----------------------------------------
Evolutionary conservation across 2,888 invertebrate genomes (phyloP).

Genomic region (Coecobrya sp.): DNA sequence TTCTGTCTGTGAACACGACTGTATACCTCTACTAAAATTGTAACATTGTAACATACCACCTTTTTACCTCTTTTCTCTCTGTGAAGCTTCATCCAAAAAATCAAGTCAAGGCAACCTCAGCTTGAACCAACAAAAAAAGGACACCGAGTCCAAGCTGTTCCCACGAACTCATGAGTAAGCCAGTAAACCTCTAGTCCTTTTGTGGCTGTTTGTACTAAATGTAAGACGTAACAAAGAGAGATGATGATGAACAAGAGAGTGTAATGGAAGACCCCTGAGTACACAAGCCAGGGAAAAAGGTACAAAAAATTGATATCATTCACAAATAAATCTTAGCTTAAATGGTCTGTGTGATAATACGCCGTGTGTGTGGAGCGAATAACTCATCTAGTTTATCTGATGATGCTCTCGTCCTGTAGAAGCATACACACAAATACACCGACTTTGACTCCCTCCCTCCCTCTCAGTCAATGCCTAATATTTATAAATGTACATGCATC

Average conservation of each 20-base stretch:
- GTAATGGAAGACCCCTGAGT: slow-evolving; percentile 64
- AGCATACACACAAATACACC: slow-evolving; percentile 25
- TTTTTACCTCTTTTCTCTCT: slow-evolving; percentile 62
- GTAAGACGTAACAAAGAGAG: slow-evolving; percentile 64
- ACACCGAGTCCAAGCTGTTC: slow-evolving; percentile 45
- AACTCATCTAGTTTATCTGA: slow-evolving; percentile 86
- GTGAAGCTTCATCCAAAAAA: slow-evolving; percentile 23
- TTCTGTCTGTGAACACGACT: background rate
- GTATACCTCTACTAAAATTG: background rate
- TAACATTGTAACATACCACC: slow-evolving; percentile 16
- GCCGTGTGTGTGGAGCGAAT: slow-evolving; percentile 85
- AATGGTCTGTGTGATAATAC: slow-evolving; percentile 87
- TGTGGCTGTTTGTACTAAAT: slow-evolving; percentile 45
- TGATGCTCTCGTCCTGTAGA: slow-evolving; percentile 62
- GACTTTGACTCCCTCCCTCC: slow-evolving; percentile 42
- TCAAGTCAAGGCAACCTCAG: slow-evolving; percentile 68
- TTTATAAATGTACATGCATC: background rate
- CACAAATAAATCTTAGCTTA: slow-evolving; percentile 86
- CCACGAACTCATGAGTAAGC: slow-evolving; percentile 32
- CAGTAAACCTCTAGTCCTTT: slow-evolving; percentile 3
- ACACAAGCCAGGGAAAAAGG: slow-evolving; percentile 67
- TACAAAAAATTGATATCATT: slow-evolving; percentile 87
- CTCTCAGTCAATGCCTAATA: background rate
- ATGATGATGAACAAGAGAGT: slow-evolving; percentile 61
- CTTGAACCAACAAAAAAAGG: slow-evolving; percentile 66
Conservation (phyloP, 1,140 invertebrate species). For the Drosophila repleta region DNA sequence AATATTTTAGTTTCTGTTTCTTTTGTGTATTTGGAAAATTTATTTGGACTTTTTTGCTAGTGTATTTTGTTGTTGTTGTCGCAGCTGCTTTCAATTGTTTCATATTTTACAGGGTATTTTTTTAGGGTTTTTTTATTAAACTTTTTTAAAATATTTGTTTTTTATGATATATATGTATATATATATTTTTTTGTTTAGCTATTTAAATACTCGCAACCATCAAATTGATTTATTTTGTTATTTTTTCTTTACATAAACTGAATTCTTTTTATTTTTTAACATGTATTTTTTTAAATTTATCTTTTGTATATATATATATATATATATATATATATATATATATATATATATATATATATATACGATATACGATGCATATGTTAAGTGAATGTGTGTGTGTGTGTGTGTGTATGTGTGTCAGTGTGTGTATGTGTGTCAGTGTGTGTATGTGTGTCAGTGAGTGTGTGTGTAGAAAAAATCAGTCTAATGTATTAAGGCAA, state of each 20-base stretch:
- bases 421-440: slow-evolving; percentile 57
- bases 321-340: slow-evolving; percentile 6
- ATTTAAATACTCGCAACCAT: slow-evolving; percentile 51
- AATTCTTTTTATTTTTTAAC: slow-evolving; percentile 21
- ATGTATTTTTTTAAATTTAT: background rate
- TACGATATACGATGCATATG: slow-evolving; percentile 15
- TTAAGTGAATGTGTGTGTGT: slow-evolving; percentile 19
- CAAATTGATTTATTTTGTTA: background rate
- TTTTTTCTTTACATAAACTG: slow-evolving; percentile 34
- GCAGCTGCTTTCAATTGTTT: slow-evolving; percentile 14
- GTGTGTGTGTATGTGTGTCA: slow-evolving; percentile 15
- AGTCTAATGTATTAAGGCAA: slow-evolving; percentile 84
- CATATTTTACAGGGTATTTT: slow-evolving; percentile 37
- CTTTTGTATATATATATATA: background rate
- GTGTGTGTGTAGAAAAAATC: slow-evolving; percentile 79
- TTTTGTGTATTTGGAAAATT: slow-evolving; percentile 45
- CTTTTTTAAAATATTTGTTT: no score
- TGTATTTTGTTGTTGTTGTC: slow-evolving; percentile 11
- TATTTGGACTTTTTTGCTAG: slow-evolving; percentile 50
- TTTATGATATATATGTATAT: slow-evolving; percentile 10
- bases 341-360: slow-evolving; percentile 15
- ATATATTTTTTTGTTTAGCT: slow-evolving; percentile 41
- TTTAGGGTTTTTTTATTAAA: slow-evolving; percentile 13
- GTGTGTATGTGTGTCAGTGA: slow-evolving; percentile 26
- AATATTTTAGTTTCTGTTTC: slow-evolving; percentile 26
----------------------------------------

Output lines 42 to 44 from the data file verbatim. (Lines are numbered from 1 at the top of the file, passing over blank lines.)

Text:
- CATATTTTACAGGGTATTTT: slow-evolving; percentile 37
- CTTTTGTATATATATATATA: background rate
- GTGTGTGTGTAGAAAAAATC: slow-evolving; percentile 79